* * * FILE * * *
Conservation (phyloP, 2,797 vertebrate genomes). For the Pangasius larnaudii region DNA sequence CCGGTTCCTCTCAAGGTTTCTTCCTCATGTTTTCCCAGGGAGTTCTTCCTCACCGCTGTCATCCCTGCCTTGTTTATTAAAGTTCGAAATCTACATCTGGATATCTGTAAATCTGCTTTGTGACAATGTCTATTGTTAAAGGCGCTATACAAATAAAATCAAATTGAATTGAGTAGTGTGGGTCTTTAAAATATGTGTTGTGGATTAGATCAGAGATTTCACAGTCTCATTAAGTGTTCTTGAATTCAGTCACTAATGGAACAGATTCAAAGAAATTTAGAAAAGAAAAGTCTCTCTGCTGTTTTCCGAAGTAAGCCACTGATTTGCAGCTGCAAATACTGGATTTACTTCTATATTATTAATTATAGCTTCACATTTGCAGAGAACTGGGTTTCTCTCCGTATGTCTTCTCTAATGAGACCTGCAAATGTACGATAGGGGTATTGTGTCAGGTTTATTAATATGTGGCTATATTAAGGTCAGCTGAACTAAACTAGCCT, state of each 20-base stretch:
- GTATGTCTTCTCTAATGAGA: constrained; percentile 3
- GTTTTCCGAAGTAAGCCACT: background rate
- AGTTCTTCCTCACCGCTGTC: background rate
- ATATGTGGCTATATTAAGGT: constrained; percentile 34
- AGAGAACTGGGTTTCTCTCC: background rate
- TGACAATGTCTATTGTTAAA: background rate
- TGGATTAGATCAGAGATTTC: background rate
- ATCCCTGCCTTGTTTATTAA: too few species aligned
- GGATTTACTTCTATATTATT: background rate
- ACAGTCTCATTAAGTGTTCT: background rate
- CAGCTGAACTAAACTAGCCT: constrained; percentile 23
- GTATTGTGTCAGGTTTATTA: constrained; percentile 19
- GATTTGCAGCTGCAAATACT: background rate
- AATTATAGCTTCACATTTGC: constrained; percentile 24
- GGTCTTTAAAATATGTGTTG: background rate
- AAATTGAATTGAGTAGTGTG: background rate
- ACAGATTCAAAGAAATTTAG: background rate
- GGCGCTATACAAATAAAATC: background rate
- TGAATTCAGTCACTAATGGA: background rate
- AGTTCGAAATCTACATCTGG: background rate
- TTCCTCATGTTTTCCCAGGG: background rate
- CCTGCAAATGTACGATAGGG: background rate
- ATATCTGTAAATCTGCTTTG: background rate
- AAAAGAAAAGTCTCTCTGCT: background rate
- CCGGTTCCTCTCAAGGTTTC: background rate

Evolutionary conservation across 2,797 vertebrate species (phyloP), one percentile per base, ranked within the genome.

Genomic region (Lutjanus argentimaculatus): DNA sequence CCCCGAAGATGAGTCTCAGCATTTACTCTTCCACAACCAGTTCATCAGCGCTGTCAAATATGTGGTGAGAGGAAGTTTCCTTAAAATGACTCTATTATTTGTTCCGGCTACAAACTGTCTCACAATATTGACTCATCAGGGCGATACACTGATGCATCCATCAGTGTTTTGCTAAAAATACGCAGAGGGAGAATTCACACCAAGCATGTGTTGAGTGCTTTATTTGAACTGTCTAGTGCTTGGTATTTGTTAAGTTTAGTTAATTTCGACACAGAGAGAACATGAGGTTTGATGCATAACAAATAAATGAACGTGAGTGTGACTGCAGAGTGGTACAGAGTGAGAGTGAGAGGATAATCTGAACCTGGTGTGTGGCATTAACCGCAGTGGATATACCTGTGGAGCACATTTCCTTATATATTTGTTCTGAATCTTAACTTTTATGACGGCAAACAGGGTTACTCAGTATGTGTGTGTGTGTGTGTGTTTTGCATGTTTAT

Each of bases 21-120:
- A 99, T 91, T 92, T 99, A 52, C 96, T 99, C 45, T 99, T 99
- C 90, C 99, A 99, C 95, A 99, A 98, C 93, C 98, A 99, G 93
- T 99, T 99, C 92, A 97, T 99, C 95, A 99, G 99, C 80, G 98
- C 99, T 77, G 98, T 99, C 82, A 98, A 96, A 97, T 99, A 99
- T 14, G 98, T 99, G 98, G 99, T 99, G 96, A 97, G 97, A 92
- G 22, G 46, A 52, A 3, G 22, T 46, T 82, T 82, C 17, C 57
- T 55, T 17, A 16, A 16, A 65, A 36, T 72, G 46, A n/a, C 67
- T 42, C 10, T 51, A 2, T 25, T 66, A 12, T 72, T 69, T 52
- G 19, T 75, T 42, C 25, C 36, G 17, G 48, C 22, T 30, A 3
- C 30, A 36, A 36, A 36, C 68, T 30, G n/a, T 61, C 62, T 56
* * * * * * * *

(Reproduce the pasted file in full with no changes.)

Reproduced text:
Conservation (phyloP, 2,797 vertebrate genomes). For the Pangasius larnaudii region DNA sequence CCGGTTCCTCTCAAGGTTTCTTCCTCATGTTTTCCCAGGGAGTTCTTCCTCACCGCTGTCATCCCTGCCTTGTTTATTAAAGTTCGAAATCTACATCTGGATATCTGTAAATCTGCTTTGTGACAATGTCTATTGTTAAAGGCGCTATACAAATAAAATCAAATTGAATTGAGTAGTGTGGGTCTTTAAAATATGTGTTGTGGATTAGATCAGAGATTTCACAGTCTCATTAAGTGTTCTTGAATTCAGTCACTAATGGAACAGATTCAAAGAAATTTAGAAAAGAAAAGTCTCTCTGCTGTTTTCCGAAGTAAGCCACTGATTTGCAGCTGCAAATACTGGATTTACTTCTATATTATTAATTATAGCTTCACATTTGCAGAGAACTGGGTTTCTCTCCGTATGTCTTCTCTAATGAGACCTGCAAATGTACGATAGGGGTATTGTGTCAGGTTTATTAATATGTGGCTATATTAAGGTCAGCTGAACTAAACTAGCCT, state of each 20-base stretch:
- GTATGTCTTCTCTAATGAGA: constrained; percentile 3
- GTTTTCCGAAGTAAGCCACT: background rate
- AGTTCTTCCTCACCGCTGTC: background rate
- ATATGTGGCTATATTAAGGT: constrained; percentile 34
- AGAGAACTGGGTTTCTCTCC: background rate
- TGACAATGTCTATTGTTAAA: background rate
- TGGATTAGATCAGAGATTTC: background rate
- ATCCCTGCCTTGTTTATTAA: too few species aligned
- GGATTTACTTCTATATTATT: background rate
- ACAGTCTCATTAAGTGTTCT: background rate
- CAGCTGAACTAAACTAGCCT: constrained; percentile 23
- GTATTGTGTCAGGTTTATTA: constrained; percentile 19
- GATTTGCAGCTGCAAATACT: background rate
- AATTATAGCTTCACATTTGC: constrained; percentile 24
- GGTCTTTAAAATATGTGTTG: background rate
- AAATTGAATTGAGTAGTGTG: background rate
- ACAGATTCAAAGAAATTTAG: background rate
- GGCGCTATACAAATAAAATC: background rate
- TGAATTCAGTCACTAATGGA: background rate
- AGTTCGAAATCTACATCTGG: background rate
- TTCCTCATGTTTTCCCAGGG: background rate
- CCTGCAAATGTACGATAGGG: background rate
- ATATCTGTAAATCTGCTTTG: background rate
- AAAAGAAAAGTCTCTCTGCT: background rate
- CCGGTTCCTCTCAAGGTTTC: background rate

Evolutionary conservation across 2,797 vertebrate species (phyloP), one percentile per base, ranked within the genome.

Genomic region (Lutjanus argentimaculatus): DNA sequence CCCCGAAGATGAGTCTCAGCATTTACTCTTCCACAACCAGTTCATCAGCGCTGTCAAATATGTGGTGAGAGGAAGTTTCCTTAAAATGACTCTATTATTTGTTCCGGCTACAAACTGTCTCACAATATTGACTCATCAGGGCGATACACTGATGCATCCATCAGTGTTTTGCTAAAAATACGCAGAGGGAGAATTCACACCAAGCATGTGTTGAGTGCTTTATTTGAACTGTCTAGTGCTTGGTATTTGTTAAGTTTAGTTAATTTCGACACAGAGAGAACATGAGGTTTGATGCATAACAAATAAATGAACGTGAGTGTGACTGCAGAGTGGTACAGAGTGAGAGTGAGAGGATAATCTGAACCTGGTGTGTGGCATTAACCGCAGTGGATATACCTGTGGAGCACATTTCCTTATATATTTGTTCTGAATCTTAACTTTTATGACGGCAAACAGGGTTACTCAGTATGTGTGTGTGTGTGTGTGTTTTGCATGTTTAT

Each of bases 21-120:
- A 99, T 91, T 92, T 99, A 52, C 96, T 99, C 45, T 99, T 99
- C 90, C 99, A 99, C 95, A 99, A 98, C 93, C 98, A 99, G 93
- T 99, T 99, C 92, A 97, T 99, C 95, A 99, G 99, C 80, G 98
- C 99, T 77, G 98, T 99, C 82, A 98, A 96, A 97, T 99, A 99
- T 14, G 98, T 99, G 98, G 99, T 99, G 96, A 97, G 97, A 92
- G 22, G 46, A 52, A 3, G 22, T 46, T 82, T 82, C 17, C 57
- T 55, T 17, A 16, A 16, A 65, A 36, T 72, G 46, A n/a, C 67
- T 42, C 10, T 51, A 2, T 25, T 66, A 12, T 72, T 69, T 52
- G 19, T 75, T 42, C 25, C 36, G 17, G 48, C 22, T 30, A 3
- C 30, A 36, A 36, A 36, C 68, T 30, G n/a, T 61, C 62, T 56